It doesn’t have to be this way. Teachers can identify students like Perla and help guarantee that they don’t spend years struggling in silence. Parents can partner with schools to advocate for students who are quietly struggling. It begins with awareness and a recognition that quiet students struggle just as often as loud students.
What Parents Can Do
- Ask teachers about specific academic standards. Often, a teacher will base a grade on whether or not a student has completed the work. When teachers focus on work completion, they fail to assess student mastery of specific concepts and skills. A quiet, hardworking student can easily slip through the cracks.
- Remind teachers that “quiet” doesn’t necessary mean more engaged, better behaved, or more skilled. It can be helpful to bring this up before the start of a school year and during follow-up conversations.
- Ask reflective questions that allow your child to admit to weaknesses. Too often, quiet students get labeled as “good kids,” which leads them to feel they have to fake it when they struggle. A question like, “What is the hardest subject for you right now?” can be a disarming way to explore a potential problem area.
- Advocate for your quiet child. Ask for additional one-on-one tutoring. Find out if there are individualized, asynchronous ways that your child can contact the teacher, e.g., an online form, a message, or an email.
- Empower your child to be his or her own educational advocate. Talk through the fear of speaking up, and allow your child to rehearse the possible conversation with the teacher in the safety of your home. As a student, I used to write out a script of what I would say; that script would give me the confidence I needed to approach my teacher.
What Teachers and Schools Can Do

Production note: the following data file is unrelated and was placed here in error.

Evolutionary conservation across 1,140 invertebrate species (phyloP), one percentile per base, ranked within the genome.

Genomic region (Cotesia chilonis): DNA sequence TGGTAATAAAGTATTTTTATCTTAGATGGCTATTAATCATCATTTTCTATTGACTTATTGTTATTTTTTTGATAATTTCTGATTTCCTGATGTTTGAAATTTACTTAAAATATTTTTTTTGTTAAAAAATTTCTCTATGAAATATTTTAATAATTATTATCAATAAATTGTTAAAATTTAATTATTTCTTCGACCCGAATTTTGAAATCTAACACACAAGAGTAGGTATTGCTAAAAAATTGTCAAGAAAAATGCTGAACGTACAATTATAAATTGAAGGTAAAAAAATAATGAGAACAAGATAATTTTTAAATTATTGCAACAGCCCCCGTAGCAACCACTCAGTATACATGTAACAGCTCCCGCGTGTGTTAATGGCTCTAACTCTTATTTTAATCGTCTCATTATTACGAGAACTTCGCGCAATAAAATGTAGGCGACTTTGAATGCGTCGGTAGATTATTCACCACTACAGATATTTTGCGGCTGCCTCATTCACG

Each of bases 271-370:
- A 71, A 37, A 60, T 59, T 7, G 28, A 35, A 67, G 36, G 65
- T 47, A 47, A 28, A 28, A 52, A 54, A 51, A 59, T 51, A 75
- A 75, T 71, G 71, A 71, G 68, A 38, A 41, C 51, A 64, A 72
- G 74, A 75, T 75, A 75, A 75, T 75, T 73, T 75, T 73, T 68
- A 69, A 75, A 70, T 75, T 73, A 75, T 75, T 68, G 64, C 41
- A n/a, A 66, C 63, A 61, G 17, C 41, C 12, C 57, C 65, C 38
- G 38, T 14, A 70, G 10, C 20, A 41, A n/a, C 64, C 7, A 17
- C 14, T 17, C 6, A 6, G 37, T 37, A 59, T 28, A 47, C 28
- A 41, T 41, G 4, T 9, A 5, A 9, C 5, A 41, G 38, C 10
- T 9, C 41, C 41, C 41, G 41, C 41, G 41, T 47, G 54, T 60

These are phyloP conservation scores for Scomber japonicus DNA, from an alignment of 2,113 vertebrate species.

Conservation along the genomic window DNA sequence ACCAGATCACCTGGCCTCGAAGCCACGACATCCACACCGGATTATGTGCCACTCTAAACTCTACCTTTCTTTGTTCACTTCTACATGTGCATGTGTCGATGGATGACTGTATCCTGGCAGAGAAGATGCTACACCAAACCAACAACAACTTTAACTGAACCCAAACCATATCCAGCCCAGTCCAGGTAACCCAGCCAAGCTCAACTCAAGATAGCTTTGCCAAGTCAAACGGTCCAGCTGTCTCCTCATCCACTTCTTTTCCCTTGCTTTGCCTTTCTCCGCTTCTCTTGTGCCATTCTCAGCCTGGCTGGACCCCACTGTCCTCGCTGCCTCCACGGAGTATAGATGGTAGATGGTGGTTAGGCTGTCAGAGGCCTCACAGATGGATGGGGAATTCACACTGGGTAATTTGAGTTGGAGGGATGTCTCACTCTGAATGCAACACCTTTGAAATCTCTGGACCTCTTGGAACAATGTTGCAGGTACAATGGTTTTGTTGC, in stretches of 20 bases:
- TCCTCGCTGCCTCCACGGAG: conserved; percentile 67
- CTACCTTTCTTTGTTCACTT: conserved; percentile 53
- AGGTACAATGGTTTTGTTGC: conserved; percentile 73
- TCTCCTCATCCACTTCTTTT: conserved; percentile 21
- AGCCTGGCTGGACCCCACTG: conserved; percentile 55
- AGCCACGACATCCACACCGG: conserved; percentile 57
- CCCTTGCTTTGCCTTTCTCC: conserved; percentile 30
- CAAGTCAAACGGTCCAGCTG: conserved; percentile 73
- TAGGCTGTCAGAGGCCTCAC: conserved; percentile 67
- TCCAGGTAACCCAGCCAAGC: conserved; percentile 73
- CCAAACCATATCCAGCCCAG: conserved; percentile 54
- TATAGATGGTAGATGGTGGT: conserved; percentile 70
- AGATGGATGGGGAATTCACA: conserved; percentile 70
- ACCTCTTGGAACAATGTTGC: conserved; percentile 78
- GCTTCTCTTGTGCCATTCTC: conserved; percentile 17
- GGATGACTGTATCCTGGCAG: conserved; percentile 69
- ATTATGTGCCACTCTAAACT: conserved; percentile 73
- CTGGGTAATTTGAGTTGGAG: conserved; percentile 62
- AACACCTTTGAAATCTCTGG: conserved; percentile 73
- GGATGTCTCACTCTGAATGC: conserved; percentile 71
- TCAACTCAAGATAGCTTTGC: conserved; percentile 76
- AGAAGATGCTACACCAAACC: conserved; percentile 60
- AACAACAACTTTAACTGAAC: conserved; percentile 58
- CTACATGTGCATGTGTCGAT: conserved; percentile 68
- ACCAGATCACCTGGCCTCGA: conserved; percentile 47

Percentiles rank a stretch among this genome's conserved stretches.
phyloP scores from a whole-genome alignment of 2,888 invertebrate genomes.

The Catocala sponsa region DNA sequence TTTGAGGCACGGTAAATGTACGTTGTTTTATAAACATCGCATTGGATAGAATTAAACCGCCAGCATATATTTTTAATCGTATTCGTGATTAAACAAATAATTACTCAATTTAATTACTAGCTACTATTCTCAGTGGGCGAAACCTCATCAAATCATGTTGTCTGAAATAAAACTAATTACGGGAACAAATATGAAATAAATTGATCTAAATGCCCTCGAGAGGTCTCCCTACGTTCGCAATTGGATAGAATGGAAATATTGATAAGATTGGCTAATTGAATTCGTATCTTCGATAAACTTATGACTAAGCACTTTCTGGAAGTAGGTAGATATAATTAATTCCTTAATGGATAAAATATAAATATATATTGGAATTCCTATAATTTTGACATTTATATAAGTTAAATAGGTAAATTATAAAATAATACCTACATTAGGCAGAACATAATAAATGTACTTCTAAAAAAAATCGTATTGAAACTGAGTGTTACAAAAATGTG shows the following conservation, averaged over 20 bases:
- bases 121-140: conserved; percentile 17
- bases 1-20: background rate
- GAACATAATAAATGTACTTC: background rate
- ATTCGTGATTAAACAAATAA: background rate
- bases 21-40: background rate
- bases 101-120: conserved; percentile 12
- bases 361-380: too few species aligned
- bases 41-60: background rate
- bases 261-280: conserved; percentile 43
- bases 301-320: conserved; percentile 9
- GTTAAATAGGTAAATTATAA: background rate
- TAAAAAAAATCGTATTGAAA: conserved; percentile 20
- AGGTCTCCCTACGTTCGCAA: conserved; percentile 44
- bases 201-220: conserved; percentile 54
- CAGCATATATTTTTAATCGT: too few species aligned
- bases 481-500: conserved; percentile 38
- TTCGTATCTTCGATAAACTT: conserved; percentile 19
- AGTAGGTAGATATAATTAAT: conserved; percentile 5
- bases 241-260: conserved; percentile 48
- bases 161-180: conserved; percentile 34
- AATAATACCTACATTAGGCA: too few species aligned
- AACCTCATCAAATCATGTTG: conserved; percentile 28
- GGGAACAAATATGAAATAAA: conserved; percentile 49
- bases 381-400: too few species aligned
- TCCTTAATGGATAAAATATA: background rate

- Don’t wait for students to raise hands or ask for help in front of the entire class. Engage with them on-one-one.
- Make sure to check in with quiet students who look like they’re zoning out. Help these students as often as you help the students who are off-task in louder ways.
- Create methods for one-on-one communication between teachers and students. This might be an e-mail message or an online form that students fill out.
- Provide students with self-assessments that will allow them to identify key areas where they need extra support.
- Pay attention to student learning rather than observable behaviors to identify whether or not a student is on-task and engaged.
- Provide one-on-one tutoring rather than small group intervention when introverted students are struggling. Even in a small group, they can get lost.
- If possible, reduce the class sizes so that quiet students are not lost in the noise and chaos of a larger classroom.
- Schools should provide professional development on how to differentiate instruction for students who are quiet and/or introverted. Raising awareness about introverted students and their way of learning can provide paradigm shifts that certain teachers still need to make.
- Ultimately, it comes down to awareness. By building a relationship of trust and allowing quiet students to have the permission to make mistakes, we can begin to identify areas where they might be struggling and provide them the support that all students deserve.
Perla almost slipped through the cracks because of a quiet struggle. But with the right intervention and one-on-one tutoring, she grew stronger as a reader. Over the years, I kept in touch with a teacher in her high school who mentored Perla through some tumultuous times. Eventually, she landed a scholarship and thrived at a small university, where she earned a degree in engineering. She’s still quiet, but she’s not quietly struggling.
This article originally appeared on QuietRev.com.
You can find more insights from Quiet Revolution on work, life, and parenting as an introvert at QuietRev.com.